Housing projects spur growth in counties

An apartment under construction at Hill School Estate in Eldoret town

An apartment under construction at Hill School Estate in Eldoret town, Uasin Gishu County, on October 15, 2020.

Photo credit: File | Nation Media Group

The North Rift region, the country’s food basket, is experiencing rapid socio-economic transformation.

Counties in the region are wooing investors in real estate to put up modern housing units to accommodate the growing population.

The devolved units are offering land in public-private partnership deals as residents living near urban centres convert agricultural land to commercial purposes to get a piece of the pie.

“What we are witnessing is the emergence of high-end estates in terms of modern architectural designs to meet the increasing demand,” said Mr Felix Komen of Eldoret-based Dador Property Agencies.

Uasin Gishu County, for instance, is turning its old estates into affordable housing projects in partnership with the National Housing Corporation (NHC) at a cost of Sh160 million. The units will be offered to potential buyers under a mortgage scheme.

Residents say the county is committed to resolving the housing crisis. “The partnership between the county and private sector to build affordable homes will resolve the housing crisis,” said Mr Joshua Koech from Kamagut.

Trailblazing counties in housing and lands sector include Nyeri, Tharaka-Nithi, Embu, Uasin Gishu, Kisii, Kirinyaga, Muranga, Trans Nzoia, Nandi and Makueni.

In Trans Nzoia, the county government has entered into a deal with NHC to repossess houses occupied by illegal tenants.

Lands, Physical Planning and Urban Development executive Jane Rose Mutama said they are in the process of settling squatters.

Nandi Governor Stephen Sang’s administration plans to build 10,000 houses in partnership with NHC to benefit middle and low-level earners.

In Nyeri, the Lands, Housing, Physical Planning and Urban Development department is redeveloping five dilapidated county estates.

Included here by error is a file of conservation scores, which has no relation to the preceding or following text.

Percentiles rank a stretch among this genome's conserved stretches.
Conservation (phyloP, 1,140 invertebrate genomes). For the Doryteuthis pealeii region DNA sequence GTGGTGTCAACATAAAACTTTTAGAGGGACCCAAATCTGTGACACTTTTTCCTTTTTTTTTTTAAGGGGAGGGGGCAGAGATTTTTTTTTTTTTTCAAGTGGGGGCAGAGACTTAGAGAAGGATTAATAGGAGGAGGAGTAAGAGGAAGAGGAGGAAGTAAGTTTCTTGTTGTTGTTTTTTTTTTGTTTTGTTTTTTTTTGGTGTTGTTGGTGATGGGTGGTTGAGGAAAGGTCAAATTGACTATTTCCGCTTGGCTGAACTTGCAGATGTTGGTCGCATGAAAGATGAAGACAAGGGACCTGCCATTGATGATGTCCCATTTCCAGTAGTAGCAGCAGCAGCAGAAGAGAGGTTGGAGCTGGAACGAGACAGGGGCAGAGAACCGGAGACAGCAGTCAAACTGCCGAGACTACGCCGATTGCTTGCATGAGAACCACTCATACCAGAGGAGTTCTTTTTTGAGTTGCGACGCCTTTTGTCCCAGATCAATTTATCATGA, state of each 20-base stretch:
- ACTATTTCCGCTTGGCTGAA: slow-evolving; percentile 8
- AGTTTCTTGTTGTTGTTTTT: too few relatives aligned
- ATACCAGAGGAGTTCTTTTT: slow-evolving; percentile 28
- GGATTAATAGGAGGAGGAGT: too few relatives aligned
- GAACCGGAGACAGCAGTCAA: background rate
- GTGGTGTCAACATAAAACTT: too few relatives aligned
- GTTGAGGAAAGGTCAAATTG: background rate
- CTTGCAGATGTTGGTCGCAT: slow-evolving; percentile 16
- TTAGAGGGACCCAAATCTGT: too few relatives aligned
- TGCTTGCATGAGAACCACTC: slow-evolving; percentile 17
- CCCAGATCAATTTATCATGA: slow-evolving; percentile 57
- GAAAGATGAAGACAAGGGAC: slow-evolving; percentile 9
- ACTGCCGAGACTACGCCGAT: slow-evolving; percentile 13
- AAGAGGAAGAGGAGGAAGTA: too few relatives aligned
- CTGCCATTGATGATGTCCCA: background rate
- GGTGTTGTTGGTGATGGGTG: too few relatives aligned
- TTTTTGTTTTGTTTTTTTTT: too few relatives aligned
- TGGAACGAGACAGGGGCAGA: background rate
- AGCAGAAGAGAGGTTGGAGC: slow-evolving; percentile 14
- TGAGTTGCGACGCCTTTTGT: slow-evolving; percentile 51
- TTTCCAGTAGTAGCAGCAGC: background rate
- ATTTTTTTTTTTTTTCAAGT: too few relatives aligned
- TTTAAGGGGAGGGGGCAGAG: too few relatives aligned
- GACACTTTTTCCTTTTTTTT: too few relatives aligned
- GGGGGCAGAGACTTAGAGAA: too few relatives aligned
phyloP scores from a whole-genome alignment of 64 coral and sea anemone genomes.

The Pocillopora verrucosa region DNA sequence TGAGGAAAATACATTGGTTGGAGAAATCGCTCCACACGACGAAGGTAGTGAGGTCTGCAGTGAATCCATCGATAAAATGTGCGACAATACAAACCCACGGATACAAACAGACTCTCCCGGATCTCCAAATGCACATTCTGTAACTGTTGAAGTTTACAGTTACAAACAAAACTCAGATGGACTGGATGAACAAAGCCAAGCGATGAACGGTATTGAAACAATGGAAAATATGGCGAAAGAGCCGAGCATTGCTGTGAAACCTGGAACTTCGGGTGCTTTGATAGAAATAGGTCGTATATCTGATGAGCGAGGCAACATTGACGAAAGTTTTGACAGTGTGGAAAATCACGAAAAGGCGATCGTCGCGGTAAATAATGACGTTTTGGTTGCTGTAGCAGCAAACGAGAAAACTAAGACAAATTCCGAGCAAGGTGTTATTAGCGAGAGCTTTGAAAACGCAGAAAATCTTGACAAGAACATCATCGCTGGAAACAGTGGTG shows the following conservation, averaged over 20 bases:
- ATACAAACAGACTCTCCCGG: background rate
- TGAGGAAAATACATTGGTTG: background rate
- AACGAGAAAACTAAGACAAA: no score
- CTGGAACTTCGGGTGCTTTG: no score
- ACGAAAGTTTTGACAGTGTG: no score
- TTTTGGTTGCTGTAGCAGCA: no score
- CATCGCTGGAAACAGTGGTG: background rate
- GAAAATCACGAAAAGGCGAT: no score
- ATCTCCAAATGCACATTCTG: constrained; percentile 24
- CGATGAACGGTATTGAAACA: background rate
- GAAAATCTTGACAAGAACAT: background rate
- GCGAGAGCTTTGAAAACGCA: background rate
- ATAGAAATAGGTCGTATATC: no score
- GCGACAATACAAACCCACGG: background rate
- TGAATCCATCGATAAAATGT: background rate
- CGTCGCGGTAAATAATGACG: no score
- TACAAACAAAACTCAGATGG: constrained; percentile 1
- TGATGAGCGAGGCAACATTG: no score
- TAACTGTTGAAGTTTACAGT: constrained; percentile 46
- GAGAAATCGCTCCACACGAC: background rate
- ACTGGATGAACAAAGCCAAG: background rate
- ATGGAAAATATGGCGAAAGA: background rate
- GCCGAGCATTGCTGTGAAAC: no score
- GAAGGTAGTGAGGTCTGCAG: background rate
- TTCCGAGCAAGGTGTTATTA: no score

Planning executive Ndirangu Gachunia says poor housing conditions, small dwelling units, poor infrastructure and sub-optimal utilisation of prime land have necessitated the urgent need for renewal.

“The proposed redevelopments will lead to construction of 1,249 affordable units comprising 16 three-bedroom, 344 two-bedroom, 596 one-bedroom and 293 bedsitter units,” said Mr Gachunia.

In Embu, Lands, Housing and Urban Development executive Raymond Kinyua said the devolved unit is collaborating with the national government in implementing the affordable housing programme.

The scheme targets to put up 4,000 units in the county, with each of the four constituencies getting 100 units. The first 100 units are at 50 per cent completion.

The informal settlements targeted for upgrade include Shauri Yako, Grogan, Ithata, and Majimbo under the World Bank's Kenya Informal Settlement Improvement Project (Kisip).

On land administration and management, Embu is a step ahead in land digitisation. The county has established a Geographic Information System (GIS) lab to assist in settling land disputes, expedite and enhance land transactions, improve efficiency of storage and retrieval of land records and ultimately improve service delivery to residents.

Kisii is characterised by numerous land cases, with 80 per cent of crime, according to police reports, being linked to land conflicts.

The county government has in the past 10 years lost several parcels of its land to powerful individuals.

So vicious is the land grabbing menace that hundreds of people have lost their lives fighting for land while thousands others have been maimed while many individuals spend years in court corridors pursuing justice.

However, Governor Simba Arati is keen on reversing the trend that saw the National Land Commission term Kisii a land-grabbing epicentre.

“We are now acquiring title deeds for county government-owned land,” said Mr Arati.

The governor has so far recovered several parcels of land and is securing others which are at risk of being encroached into including markets and village polytechnics.

The county has set aside Sh20 million for implementation of a Geographic Information System that will be critical in decision making.

- Reporting by Ruth Mbula, Evans Jaola, Barnabas Bii, Mercy Mwende and George Munene